It was her no long able to be her. I know that. I do
And here's the thing: For all that I did what was asked of me, for all that I checked and double checked and worded and reworded to drain every last drop of drama from it, for all that I swear up and down before you and God that yes, it sounds crazy, but yes, it did all happen, and finally for all that I only did it so that she might be treated and thus be Grandma, for all that, I ratted her out. Betrayed her. She is livid and bewildered (when she’s not talking about what a great visit we had). Her doctor is, as my dad says, "pretty shaken." Great. Just Great. I would like to speak to a manager please. Surely, there is someone in charge.
And also, can I get directions to the nearest Potter's Field on Mapquest?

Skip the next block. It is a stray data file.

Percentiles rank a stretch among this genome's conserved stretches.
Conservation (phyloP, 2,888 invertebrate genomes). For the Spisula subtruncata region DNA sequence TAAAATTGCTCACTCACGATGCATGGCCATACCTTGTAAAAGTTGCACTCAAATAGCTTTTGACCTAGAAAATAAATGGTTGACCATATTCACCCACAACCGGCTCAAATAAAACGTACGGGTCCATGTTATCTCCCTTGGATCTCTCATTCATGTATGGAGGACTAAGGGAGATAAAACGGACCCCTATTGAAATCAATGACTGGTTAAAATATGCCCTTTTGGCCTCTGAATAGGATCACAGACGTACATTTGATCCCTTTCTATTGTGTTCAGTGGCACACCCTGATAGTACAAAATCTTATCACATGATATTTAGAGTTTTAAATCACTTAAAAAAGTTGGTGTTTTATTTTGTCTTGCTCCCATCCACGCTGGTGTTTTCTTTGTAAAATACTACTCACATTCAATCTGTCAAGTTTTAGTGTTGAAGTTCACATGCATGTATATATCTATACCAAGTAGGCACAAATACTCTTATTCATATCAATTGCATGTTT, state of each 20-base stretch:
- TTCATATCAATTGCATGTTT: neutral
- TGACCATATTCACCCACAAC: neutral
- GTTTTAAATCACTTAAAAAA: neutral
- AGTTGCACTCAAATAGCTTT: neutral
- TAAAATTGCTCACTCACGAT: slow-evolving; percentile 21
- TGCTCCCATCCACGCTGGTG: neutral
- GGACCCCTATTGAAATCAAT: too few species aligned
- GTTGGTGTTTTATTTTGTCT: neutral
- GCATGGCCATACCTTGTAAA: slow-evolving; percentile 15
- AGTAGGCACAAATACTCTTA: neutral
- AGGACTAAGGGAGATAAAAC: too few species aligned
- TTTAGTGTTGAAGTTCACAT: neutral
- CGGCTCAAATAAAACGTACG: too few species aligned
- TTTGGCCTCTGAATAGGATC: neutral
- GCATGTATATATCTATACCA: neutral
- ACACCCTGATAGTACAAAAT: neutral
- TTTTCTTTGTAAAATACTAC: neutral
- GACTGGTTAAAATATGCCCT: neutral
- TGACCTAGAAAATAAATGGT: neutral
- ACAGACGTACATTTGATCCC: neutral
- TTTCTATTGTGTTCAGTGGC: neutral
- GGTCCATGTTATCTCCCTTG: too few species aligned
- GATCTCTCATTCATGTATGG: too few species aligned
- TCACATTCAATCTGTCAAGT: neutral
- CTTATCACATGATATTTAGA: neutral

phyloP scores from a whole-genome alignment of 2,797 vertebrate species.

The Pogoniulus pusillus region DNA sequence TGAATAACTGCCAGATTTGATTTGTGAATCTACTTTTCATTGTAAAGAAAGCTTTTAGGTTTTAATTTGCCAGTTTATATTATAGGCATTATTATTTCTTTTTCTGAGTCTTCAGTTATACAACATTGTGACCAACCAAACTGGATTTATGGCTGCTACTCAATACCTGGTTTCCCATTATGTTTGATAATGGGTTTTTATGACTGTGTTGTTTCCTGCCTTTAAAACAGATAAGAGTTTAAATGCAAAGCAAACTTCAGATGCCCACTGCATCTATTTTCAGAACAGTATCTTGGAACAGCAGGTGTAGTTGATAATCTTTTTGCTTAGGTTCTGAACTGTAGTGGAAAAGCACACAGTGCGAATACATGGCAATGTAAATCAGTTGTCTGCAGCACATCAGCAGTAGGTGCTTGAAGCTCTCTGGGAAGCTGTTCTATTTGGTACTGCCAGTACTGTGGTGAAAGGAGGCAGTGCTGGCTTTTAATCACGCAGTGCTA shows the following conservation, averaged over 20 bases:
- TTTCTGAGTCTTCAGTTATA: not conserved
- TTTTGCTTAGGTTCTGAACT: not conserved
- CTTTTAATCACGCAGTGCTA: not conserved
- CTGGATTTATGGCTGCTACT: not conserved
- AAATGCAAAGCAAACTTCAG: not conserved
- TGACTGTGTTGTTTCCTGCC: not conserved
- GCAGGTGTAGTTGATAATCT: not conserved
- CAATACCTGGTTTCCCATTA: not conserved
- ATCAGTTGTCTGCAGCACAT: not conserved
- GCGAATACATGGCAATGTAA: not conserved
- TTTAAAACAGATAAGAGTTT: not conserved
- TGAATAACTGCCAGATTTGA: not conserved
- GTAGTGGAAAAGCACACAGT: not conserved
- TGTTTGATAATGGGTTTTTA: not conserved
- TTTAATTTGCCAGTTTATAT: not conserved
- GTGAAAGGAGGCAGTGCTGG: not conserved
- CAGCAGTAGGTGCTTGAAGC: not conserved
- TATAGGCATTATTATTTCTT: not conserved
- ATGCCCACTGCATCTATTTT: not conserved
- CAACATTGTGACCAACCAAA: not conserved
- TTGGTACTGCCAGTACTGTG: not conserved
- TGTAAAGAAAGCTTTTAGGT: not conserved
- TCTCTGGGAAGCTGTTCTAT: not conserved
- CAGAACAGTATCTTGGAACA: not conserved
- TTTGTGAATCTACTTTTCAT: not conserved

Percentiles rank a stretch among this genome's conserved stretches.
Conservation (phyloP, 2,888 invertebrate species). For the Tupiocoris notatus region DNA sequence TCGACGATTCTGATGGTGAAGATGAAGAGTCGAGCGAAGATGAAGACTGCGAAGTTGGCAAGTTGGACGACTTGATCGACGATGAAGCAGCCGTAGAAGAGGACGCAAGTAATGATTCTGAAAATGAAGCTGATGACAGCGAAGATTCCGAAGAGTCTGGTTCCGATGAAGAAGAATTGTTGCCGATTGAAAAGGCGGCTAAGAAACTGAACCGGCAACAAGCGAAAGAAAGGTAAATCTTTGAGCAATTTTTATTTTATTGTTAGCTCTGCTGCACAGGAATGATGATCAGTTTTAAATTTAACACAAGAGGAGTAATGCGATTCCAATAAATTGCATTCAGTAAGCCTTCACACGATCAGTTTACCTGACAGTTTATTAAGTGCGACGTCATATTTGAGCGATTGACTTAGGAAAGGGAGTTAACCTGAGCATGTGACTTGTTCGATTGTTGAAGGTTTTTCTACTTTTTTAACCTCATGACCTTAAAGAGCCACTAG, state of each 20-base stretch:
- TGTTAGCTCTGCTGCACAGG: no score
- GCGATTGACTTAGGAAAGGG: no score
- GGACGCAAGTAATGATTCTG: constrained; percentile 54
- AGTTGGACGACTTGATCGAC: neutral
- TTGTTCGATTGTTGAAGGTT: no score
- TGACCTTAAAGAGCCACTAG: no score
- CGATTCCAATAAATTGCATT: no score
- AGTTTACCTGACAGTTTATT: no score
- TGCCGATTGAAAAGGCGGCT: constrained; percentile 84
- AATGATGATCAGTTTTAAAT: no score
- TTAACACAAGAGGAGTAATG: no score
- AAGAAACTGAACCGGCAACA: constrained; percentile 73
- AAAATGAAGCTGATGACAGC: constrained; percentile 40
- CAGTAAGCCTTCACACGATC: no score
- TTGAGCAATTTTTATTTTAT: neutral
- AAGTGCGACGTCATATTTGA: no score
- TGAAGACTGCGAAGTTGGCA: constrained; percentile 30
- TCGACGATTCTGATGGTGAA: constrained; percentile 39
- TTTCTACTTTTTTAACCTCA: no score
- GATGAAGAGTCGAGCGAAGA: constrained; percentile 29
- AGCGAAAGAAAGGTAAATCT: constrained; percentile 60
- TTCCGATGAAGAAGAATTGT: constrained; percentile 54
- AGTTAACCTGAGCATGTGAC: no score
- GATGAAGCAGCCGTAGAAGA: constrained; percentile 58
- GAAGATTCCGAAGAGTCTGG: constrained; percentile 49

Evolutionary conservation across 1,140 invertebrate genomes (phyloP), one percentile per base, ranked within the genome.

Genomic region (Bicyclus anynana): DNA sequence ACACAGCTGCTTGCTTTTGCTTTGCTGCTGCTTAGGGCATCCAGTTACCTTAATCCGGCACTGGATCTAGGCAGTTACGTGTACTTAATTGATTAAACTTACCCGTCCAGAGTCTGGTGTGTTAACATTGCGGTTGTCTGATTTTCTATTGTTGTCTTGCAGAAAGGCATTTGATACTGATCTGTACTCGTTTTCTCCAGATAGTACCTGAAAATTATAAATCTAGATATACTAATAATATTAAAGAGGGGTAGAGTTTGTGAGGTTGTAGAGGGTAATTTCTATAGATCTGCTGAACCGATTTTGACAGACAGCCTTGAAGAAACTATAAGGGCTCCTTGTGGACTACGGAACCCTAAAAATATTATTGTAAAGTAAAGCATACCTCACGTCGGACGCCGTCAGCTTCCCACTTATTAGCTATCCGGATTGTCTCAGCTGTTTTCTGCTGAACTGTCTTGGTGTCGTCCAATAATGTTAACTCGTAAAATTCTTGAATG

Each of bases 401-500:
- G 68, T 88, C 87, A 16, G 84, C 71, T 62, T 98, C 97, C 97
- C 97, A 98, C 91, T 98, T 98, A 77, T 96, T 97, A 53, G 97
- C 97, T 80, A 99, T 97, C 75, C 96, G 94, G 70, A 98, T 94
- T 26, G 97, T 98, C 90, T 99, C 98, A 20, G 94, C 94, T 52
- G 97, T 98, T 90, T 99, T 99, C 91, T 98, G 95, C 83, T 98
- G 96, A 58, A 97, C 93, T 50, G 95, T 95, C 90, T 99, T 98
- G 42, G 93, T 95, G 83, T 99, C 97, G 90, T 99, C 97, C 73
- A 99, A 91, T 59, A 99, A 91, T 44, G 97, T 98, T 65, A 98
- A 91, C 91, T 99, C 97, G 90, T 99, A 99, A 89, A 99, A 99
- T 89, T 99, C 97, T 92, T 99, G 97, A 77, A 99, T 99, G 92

But you must understand, I knew her when she was. When she was giving me her wedding dress as my own. When she was giving my biggest boy his first bath because I was bloody terrified of that red wailing wiggler. When she assured me that "twins are a good thing" and "we'll get through it." When she called me at the NICU when Fuzzy was intubated (5 years ago today). When she cooked and cleaned and ironed and yelled at me to "keep nursing and they'll be okay." All of these years before the first shadow and pall of autism—The mother of all “I want my mommy” screams. All this before that. And these, you see, are just the tip of the was's. Just the ones out in front in this one tiny bit of scribble. There are so many--God, how I do wish that had been my task, handling the was's and not the is's. Because then you would laugh and nod and think to yourself, "Oh, Daniel’s Mama’s mama, she was something else, that is for sure."
And she was.
Tuesday, February 09, 2010